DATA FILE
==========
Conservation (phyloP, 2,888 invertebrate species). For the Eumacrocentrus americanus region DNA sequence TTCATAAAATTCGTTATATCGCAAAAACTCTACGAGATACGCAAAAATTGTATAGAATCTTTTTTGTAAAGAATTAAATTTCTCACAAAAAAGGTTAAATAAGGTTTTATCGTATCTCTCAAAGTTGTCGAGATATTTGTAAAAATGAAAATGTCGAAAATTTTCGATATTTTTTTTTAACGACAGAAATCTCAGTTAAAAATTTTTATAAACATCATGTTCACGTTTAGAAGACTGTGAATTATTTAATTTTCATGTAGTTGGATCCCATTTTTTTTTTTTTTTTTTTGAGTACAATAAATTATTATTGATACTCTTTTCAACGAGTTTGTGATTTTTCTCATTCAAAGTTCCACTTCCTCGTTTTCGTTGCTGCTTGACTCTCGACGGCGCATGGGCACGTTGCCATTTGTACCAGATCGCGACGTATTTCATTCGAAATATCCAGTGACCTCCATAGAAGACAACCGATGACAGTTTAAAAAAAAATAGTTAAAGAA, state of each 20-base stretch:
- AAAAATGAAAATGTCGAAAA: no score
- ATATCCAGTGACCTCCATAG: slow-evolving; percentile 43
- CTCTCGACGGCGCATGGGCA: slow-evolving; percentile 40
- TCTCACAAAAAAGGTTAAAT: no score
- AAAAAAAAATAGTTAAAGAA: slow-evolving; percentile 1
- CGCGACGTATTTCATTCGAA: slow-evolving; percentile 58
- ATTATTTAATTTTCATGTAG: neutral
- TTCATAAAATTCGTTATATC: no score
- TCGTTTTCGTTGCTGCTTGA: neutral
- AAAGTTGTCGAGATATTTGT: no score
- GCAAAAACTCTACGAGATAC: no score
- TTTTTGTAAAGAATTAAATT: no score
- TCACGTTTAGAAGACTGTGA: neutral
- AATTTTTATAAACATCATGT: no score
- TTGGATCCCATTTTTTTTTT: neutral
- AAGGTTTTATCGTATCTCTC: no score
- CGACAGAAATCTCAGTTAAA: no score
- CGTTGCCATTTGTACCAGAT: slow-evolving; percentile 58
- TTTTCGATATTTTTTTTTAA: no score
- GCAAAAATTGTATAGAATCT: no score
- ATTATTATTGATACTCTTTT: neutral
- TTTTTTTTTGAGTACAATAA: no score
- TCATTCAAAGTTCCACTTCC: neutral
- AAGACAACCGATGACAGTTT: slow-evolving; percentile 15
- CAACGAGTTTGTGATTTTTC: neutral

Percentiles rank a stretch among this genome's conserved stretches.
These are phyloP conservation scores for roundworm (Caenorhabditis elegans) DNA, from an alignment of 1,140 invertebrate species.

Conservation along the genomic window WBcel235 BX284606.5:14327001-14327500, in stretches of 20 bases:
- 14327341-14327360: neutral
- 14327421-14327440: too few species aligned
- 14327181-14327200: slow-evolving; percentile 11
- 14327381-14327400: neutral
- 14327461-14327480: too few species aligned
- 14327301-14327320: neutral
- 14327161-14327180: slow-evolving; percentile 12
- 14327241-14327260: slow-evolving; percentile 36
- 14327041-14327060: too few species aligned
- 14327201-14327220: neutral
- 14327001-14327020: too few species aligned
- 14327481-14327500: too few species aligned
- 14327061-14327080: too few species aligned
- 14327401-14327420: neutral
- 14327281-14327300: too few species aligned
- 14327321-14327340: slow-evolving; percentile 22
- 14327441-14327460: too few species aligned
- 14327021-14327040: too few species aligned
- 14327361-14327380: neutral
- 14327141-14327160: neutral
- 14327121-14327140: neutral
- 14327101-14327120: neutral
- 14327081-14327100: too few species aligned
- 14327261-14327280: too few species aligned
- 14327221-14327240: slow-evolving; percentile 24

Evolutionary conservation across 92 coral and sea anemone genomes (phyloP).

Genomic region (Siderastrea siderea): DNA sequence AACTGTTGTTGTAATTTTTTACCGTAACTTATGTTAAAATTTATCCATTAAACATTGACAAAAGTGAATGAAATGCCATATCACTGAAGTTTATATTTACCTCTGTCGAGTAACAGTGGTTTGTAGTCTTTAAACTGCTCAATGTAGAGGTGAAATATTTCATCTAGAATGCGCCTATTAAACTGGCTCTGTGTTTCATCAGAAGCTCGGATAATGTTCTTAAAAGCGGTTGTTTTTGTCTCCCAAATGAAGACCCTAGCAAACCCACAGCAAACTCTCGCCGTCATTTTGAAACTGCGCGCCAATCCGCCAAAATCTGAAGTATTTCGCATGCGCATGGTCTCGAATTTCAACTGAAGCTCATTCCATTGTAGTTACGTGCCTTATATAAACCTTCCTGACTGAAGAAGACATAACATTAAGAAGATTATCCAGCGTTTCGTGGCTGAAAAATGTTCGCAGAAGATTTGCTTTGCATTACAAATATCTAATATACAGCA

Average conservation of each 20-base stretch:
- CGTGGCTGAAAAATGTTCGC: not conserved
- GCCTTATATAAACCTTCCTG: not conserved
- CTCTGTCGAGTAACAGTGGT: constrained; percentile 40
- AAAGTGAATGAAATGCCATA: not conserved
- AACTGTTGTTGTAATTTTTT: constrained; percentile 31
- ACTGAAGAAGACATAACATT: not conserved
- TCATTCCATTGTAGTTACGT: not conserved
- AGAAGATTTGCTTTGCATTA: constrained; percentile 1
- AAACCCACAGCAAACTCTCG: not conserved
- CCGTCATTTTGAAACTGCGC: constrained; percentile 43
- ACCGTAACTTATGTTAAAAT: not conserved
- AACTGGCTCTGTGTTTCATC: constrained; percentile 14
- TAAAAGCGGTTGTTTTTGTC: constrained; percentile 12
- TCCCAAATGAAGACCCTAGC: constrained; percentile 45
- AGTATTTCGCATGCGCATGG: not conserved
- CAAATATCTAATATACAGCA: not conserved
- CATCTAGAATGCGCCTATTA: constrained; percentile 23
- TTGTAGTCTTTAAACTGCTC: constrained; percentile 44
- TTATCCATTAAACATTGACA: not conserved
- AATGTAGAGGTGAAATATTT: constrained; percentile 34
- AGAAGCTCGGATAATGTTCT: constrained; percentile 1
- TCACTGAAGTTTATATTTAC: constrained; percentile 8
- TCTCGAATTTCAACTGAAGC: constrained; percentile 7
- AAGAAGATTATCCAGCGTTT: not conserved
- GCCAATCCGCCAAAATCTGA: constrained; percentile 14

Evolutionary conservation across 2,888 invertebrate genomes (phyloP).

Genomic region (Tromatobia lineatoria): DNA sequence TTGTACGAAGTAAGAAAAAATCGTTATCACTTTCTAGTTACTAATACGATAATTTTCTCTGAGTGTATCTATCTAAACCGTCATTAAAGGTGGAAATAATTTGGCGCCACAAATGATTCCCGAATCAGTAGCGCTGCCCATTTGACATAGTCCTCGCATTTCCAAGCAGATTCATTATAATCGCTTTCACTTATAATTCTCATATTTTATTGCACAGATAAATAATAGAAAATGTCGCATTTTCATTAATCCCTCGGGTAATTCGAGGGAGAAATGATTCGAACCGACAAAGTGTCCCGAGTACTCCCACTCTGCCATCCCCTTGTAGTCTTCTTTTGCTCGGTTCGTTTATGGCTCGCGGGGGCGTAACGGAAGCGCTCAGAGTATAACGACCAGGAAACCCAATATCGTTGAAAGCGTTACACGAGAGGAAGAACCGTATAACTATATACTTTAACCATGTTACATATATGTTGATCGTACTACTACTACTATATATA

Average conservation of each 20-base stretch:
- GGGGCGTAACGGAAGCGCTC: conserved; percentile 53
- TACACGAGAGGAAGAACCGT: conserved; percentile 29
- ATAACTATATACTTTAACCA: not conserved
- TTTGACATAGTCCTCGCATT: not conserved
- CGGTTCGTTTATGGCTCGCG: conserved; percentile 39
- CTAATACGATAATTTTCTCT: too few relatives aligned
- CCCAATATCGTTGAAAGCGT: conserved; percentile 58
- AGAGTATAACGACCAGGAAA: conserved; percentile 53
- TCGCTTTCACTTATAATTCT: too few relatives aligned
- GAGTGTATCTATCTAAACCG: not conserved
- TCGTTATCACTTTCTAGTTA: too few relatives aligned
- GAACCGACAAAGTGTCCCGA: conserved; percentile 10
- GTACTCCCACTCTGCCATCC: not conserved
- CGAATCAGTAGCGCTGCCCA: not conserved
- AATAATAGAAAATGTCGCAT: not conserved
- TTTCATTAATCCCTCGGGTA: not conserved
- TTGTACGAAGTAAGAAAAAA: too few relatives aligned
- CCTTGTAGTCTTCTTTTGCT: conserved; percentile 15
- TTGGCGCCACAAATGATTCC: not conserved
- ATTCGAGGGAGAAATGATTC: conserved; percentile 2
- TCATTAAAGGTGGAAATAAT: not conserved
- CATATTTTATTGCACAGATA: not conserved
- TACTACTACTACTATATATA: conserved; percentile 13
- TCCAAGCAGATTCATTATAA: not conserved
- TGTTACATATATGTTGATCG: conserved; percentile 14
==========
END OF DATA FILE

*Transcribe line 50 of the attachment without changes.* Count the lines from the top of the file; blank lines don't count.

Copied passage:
- 14327121-14327140: neutral